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Vol. 23, No.21 Week of May 27, 2018
Providing coverage of Alaska and northern Canada's oil and gas industry

Kinder Morgan bail out

Canadian government ready to cover losses to company caused by British Columbia

Gary Park

for Petroleum News

The Canadian government has made its strongest pledge yet to steer Kinder Morgan’s Trans Mountain pipeline to completion by pledging to cover any financial losses resulting from the British Columbia government’s politically motivated “attempts to delay or obstruct the project.”

Federal Finance Minister Bill Morneau’s offer of a financial backstop for the C$7.4 billion crude bitumen pipeline also gave a strong indication that the government believes there are “plenty of investors ... interested in taking on this project, especially knowing that (we) are willing to provide indemnity that makes sure the pipeline gets built.”

While he would not identify any of those players, one likely candidate would be Enbridge, but that company said it has not engaged in discussions with the government. Other possible participants include pension funds.

Morneau would not say whether his government is prepared to invest in Trans Mountain through an equity stake.

Following three hours of meetings in Houston with Morneau, Steve Kean, chief executive officer of Kinder Morgan’s Canadian division, said he appreciated Morneau’s recognition that a private company “cannot resolve differences” between the Canadian, Alberta and B.C. governments that have effectively brought work on the pipeline to a halt.

Kean said Kinder Morgan is still seeking “clarity on the path forward, particularly with respect to the ability to construct (a pipeline) through British Columbia and ensuring adequate protection for our shareholders.”

May 31 deadline

But he said negotiations between the company and the Canadian government “are not yet in alignment,” while the company’s May 31 deadline for a resolution of the dispute remains firm.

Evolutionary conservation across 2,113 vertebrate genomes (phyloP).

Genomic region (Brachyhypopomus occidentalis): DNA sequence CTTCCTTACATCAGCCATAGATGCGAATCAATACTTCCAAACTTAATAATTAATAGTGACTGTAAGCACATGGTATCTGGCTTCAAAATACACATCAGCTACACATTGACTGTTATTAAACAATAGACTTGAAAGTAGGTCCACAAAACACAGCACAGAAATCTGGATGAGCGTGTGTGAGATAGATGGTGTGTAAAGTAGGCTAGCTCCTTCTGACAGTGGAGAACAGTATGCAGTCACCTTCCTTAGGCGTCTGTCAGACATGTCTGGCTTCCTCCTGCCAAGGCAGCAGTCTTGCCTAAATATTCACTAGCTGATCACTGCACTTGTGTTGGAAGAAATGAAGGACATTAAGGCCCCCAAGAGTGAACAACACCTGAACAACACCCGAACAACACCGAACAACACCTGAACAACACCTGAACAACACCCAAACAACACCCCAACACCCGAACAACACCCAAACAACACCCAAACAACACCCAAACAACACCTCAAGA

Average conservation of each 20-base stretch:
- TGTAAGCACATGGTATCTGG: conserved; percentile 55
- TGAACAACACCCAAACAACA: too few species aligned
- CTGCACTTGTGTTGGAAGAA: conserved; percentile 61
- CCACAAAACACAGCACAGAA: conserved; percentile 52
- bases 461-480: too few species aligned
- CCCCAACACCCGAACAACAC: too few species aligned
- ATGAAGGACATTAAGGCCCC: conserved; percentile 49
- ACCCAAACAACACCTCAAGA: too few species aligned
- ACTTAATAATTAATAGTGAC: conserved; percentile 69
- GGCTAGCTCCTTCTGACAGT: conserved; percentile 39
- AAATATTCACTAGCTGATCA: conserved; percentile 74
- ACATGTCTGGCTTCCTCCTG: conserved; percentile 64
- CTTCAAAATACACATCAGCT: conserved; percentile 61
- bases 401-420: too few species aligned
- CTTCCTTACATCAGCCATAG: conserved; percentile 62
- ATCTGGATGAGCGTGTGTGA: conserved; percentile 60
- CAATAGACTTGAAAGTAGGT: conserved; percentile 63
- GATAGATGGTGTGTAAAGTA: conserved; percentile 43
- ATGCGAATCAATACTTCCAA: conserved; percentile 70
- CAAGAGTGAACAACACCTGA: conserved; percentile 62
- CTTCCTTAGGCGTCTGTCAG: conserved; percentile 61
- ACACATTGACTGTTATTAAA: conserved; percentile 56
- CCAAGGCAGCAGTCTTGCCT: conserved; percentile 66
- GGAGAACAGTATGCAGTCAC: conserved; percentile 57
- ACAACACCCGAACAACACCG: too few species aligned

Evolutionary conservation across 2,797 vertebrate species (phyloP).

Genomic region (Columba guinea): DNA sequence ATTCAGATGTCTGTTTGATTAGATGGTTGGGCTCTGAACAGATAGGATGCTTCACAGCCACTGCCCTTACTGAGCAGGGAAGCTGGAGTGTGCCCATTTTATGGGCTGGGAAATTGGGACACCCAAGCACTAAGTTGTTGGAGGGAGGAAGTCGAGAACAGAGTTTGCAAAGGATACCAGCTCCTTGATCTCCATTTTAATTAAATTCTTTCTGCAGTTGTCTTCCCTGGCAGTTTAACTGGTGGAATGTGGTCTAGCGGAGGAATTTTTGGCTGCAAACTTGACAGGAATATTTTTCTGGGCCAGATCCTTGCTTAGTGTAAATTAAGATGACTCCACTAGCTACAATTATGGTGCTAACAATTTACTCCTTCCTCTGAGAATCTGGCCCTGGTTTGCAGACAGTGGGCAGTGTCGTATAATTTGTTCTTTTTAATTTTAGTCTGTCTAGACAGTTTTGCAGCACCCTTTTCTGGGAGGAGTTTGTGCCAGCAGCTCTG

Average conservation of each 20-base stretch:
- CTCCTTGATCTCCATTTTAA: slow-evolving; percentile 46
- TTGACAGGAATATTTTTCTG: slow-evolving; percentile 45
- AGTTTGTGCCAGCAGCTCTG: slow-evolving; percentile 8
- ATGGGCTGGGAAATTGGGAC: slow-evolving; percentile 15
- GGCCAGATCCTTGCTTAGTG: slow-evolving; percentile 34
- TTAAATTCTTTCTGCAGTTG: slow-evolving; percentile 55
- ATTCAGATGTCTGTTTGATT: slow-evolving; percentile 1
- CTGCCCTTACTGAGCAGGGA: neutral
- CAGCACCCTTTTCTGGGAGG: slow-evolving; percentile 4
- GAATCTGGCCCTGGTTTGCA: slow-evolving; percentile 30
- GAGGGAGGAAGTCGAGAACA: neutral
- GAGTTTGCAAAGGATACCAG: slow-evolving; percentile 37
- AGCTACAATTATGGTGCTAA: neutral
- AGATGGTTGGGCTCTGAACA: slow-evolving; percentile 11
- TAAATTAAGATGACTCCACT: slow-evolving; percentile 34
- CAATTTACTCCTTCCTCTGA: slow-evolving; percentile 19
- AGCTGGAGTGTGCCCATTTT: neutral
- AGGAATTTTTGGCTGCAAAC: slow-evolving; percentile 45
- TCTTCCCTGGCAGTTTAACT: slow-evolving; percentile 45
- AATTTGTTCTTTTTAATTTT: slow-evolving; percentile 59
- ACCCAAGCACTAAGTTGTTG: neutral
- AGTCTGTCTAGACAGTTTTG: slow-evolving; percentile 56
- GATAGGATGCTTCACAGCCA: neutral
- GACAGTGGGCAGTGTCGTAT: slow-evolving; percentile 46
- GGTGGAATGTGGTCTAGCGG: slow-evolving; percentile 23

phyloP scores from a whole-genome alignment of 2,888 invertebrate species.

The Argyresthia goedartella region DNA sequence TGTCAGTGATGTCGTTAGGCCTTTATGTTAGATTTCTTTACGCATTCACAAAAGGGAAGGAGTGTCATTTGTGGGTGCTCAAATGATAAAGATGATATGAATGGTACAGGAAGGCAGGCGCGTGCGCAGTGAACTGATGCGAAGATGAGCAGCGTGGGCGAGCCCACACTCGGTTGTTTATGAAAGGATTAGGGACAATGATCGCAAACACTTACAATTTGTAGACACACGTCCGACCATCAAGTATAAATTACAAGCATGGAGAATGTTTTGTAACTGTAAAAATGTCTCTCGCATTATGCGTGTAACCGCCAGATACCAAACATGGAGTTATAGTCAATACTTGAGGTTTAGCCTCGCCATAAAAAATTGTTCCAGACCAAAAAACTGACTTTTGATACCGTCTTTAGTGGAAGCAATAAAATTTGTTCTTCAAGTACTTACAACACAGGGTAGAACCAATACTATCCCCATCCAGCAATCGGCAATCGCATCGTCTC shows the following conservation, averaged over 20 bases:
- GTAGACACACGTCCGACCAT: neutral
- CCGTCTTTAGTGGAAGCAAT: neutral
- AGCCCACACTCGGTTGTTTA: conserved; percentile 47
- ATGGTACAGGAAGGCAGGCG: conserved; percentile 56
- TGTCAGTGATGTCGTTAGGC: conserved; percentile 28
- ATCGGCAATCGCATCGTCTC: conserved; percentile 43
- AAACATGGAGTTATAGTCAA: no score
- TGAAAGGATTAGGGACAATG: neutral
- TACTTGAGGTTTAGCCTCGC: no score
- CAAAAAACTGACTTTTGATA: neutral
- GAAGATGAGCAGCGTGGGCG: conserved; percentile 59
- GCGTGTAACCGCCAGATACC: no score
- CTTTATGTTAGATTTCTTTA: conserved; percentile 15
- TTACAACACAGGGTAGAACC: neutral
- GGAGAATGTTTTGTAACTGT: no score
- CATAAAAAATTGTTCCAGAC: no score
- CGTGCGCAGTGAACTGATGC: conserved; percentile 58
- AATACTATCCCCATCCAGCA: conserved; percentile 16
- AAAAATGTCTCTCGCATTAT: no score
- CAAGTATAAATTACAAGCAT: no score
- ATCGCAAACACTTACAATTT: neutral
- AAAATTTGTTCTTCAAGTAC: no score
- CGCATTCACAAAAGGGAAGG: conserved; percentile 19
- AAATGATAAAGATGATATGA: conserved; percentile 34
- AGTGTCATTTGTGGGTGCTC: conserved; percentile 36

Morneau said his financial guarantee covers only obstruction caused by the B.C. government and that resulting from the activities of protesters or legal challenges.

He declined to say how the indemnity would work, or how much it might cost taxpayers beyond insisting the payments would be “commercially appropriate” and would not clash with international trade treaties.

B.C. Premier John Horgan rejected Morneau’s accusations as “rhetoric and hyperbole. I’m not causing any risks. I’m issuing permits (for Trans Mountain) as they are asked for.”

Alberta could turn off taps

The Alberta government also stepped up its fight with B.C. by passing legislation giving it the power to restrict fossil-fuel shipments outside its borders.

Premier Rachel Notley said that if the “path forward” for Trans Mountain is “not settled soon, I am ready and prepared to turn off the taps. It could happen ... within 24 hours” of that decision being taken.

Alberta Energy Minister Marg McCuaig-Boyd said the law would require companies shipping energy products from Alberta to get a license - covering products such as crude oil and refined fuels - that previously was not needed.

Those licenses could then be throttled back to reduce the volumes of fuel being exported, she said.

If Alberta does make such a move, the result would be an immediate increase of 30 to 45 cents per liter in the wholesale price of gasoline in Vancouver, which is already averaging about C$1.60, said Dan McTeague, senior analyst with GasBuddy.

B.C. Attorney General David Eby tried to downplay Alberta’s right to reduce shipments, arguing the likelihood of Alberta using its legislated power “is highly speculative.”

He said Alberta could have to “convince a court” it was acting within the Canadian Constitution, as well as “grappling with the impacts on their own industry.”

Otherwise he said B.C. would backfill any shortages of gasoline and diesel from the United States, saying negotiations are already underway to identify additional reserves that could be accessed from Washington state refineries, which rely for much of their feedstock on raw crude from Alberta.

Tim McMillan, president of the Canadian Association of Petroleum Producers, said the legislation is recognized “by most people in the industry as one of the few tools that Alberta has to increase the pressure on B.C.,” but added he hopes the law “never gets used.”

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